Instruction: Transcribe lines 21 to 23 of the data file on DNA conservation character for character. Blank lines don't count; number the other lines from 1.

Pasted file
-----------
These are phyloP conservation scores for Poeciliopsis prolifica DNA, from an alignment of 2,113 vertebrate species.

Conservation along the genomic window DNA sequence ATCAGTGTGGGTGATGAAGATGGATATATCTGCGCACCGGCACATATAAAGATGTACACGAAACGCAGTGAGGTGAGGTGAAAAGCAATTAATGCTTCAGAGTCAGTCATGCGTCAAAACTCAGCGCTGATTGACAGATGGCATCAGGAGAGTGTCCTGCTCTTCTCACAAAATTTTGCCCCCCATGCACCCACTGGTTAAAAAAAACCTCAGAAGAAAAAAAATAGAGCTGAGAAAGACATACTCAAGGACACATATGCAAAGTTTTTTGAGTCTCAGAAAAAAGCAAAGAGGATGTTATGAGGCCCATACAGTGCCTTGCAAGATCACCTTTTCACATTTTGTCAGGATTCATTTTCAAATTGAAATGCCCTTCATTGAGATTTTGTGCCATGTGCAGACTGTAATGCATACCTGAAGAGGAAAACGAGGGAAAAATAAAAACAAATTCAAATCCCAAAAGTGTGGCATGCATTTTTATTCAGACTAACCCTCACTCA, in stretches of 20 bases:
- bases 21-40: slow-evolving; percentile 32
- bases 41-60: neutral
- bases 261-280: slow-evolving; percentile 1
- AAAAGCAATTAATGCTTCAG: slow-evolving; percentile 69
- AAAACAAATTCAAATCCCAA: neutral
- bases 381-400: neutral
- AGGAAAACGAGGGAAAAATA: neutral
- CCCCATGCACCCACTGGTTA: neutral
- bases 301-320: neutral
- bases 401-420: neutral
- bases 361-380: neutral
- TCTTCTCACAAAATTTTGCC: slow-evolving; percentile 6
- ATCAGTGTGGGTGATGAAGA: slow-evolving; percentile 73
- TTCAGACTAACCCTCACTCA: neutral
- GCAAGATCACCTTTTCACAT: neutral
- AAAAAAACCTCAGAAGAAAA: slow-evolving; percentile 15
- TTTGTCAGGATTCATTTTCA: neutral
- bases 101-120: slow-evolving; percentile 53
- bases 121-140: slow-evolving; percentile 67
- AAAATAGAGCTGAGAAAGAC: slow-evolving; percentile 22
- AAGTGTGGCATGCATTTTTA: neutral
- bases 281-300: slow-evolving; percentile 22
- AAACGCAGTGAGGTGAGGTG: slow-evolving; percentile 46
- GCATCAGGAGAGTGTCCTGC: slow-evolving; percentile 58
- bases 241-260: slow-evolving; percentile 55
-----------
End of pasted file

- bases 121-140: slow-evolving; percentile 67
- AAAATAGAGCTGAGAAAGAC: slow-evolving; percentile 22
- AAGTGTGGCATGCATTTTTA: neutral